Stephen Greenleaf had been an extensive merchant in Boston, and through losses or other misfortunes had got into debt; he came to Brattleboro in the spring of 1771 and probably lived at first where the buildings at Mr. Richardson's ice pond are, just south of the fair ground, and owned a part of what is now the Richardson farm. The road from Guilford turned there and led down Venter's brook, the little brook which makes the cascade, and across the Great river road to Fort Dummer. In August of that year Mr. Greenleaf bought of Judge Wells the governor's right of 800 acres reserved in the New Hampshire charter of the township of Brattleboro, which extended on the river from the rocks at the lower end of the depot yard nearly to the foot of Walnut street, and that breadth westward to about at the watering trough beyond Centreville, and upon which were a saw-mill and grist-mill west of the lower bridge over Whetstone brook. He paid £100 down and was to pay £200 lawful money of New York on the first days of May in 1772-3-4, and £100 lawful money of Massachusetts Bay, "in good mechantable White pine boards at the cash price," on the 12th days of August in 1773-4-5-6-7, £1200 in all. He sold 26 acres and three rods in the northeast corner to Samuel Knight, who, probably in 1773, built a house upon it where Mrs. Cune lives next north of the library. This was the first sizable house, and perhaps the very first house ever built in what is now Brattleboro village. This is all that the records show that Mr. Greenleaf ever sold from this tract.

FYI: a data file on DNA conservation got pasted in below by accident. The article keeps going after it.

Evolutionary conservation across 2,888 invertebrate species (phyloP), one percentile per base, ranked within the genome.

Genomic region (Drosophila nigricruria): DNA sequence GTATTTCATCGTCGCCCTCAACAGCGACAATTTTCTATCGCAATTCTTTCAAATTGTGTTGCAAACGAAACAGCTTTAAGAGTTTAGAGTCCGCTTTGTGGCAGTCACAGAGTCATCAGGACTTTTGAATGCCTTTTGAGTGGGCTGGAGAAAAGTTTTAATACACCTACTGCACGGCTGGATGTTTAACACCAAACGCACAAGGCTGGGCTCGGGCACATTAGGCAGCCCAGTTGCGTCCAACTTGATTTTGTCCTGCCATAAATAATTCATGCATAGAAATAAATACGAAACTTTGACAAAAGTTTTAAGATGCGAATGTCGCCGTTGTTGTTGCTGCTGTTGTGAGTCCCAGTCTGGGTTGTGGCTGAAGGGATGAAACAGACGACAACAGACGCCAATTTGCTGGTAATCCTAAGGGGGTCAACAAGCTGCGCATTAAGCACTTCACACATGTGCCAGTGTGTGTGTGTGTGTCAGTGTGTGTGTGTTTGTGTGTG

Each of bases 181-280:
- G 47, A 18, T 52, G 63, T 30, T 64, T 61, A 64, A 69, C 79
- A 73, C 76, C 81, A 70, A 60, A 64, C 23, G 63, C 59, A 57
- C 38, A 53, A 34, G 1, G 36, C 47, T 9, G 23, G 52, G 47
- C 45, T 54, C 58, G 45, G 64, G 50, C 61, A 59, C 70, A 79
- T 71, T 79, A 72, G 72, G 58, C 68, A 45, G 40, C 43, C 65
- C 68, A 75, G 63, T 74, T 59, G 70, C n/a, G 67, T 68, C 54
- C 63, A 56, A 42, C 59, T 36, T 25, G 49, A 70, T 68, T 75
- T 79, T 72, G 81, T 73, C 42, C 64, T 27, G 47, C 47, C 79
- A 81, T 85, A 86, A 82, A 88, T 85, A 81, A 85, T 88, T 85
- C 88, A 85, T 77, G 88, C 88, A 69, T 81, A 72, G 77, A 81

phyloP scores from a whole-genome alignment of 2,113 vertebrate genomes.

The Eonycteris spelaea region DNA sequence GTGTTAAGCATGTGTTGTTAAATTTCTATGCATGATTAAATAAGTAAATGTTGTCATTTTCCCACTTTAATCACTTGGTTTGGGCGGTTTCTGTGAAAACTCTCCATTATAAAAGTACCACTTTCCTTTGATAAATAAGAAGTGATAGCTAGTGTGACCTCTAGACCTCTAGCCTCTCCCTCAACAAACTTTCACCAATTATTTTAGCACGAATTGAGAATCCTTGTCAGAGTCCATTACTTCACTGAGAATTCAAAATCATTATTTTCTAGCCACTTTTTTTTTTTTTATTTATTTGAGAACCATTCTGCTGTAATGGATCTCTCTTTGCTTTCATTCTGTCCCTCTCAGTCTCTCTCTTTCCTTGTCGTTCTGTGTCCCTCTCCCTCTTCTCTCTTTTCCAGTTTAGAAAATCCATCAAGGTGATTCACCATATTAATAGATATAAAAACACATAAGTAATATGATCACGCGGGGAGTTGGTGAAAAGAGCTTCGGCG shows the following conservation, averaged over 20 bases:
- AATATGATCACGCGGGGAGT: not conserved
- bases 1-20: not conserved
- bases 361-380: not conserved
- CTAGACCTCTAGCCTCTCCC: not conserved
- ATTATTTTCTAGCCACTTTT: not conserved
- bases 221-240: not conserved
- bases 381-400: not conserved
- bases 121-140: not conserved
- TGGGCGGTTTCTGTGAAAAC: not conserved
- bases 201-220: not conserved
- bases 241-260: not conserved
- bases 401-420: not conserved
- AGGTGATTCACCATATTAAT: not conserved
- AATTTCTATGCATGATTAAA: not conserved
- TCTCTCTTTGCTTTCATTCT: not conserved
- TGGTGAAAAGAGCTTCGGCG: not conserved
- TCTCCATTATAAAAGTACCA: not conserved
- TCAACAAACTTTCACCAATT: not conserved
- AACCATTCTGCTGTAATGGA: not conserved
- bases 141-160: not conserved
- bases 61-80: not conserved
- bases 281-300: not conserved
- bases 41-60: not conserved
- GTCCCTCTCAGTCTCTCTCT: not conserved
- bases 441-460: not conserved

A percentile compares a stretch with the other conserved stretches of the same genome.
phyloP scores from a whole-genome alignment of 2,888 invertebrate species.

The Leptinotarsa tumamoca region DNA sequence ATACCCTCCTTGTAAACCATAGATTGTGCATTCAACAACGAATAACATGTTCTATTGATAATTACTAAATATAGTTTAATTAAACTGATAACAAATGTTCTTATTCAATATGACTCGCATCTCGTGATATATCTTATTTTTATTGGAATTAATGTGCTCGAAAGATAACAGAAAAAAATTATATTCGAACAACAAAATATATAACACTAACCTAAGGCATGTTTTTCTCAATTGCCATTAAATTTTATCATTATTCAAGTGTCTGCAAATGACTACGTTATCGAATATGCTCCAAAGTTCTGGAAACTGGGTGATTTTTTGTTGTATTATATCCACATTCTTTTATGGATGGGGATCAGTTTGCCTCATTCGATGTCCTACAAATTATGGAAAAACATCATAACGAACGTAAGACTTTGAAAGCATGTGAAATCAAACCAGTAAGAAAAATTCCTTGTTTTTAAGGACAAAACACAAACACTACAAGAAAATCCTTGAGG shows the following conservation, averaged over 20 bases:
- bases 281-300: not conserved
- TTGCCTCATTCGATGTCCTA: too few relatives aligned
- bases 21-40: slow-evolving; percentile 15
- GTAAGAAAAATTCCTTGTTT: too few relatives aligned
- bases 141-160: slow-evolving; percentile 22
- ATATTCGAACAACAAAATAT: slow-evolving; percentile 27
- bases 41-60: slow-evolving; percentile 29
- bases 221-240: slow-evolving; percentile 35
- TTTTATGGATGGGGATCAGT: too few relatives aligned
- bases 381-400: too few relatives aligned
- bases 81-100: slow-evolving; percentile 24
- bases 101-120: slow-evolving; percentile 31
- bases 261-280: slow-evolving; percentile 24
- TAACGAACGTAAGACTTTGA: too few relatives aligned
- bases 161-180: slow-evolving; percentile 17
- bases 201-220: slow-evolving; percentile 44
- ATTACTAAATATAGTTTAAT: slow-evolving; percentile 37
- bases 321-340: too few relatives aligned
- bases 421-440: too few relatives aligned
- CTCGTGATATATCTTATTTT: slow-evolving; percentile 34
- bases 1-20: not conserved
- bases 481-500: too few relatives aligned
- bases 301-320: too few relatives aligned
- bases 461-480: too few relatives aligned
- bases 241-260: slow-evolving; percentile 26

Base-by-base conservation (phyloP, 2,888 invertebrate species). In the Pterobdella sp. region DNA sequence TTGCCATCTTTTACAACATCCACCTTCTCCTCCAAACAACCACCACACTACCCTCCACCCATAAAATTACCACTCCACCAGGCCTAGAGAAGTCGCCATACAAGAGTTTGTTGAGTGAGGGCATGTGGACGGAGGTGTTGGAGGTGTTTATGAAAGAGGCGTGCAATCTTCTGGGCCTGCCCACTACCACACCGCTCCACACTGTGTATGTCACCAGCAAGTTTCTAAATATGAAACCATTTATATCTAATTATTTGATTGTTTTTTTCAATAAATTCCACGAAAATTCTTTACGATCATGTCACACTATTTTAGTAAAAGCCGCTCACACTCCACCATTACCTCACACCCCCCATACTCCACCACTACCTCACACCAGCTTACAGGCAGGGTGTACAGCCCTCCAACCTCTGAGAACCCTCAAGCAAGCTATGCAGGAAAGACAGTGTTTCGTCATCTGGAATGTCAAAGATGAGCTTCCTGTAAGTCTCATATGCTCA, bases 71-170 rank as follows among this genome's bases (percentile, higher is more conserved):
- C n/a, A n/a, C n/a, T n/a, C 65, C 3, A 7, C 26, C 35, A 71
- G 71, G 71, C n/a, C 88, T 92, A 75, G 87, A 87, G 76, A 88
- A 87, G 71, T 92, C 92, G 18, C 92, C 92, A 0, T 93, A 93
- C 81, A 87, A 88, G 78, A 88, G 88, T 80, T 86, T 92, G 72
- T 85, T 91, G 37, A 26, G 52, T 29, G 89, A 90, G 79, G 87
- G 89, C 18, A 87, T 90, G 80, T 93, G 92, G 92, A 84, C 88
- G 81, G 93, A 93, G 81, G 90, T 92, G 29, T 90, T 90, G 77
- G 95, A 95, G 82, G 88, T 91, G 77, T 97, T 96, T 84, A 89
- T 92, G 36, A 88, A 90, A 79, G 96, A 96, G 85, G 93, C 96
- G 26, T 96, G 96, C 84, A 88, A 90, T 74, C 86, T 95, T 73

In 1772 he built a new saw-mill, which has been stated in The Phoenix to have been situated where the Estey mill is; but the records show this to have been a mistake; it stood about where the factory is at Centreville. The town was divided into highway districts soon after this, and the line between districts No. 2 and 3 ran from the northeast corner of Guilford to Esquire Greenleaf's new saw-mill, and thence to the centre line by Ebenezer Fisher's, which was where Mr. Brown lives. This line must have run to Centreville to include in No. 2 those who lived in that district, and a later deed shows the saw-mill to have been at that place. He was made a justice of the peace by the governor of the province of New York, April 14, 1772, and soon afterwards became known as Esquire Greenleaf. On the 7th of August, 1773, he mortgaged the west 600 acres, on which the new saw-mill stood, to Judge Wells to secure the balance of the purchase money for the whole; and on the 28th of that September, the east 200 acres, except what had been sold to Mr. Knight, to include "one Grist Mill and one Saw Mill standing on the premises on Whetstone Brook with sundry small dwelling houses," etc., "to Peter Johonnot, Distiller, to secure £176 12s, and to Joseph Green, Merchant, to secure £173 8s, lawful money of Massachusetts Bay, both of Boton, and payable one-fifth part in each year for five years." This description does not indicate that he then had any store or lived on these premises.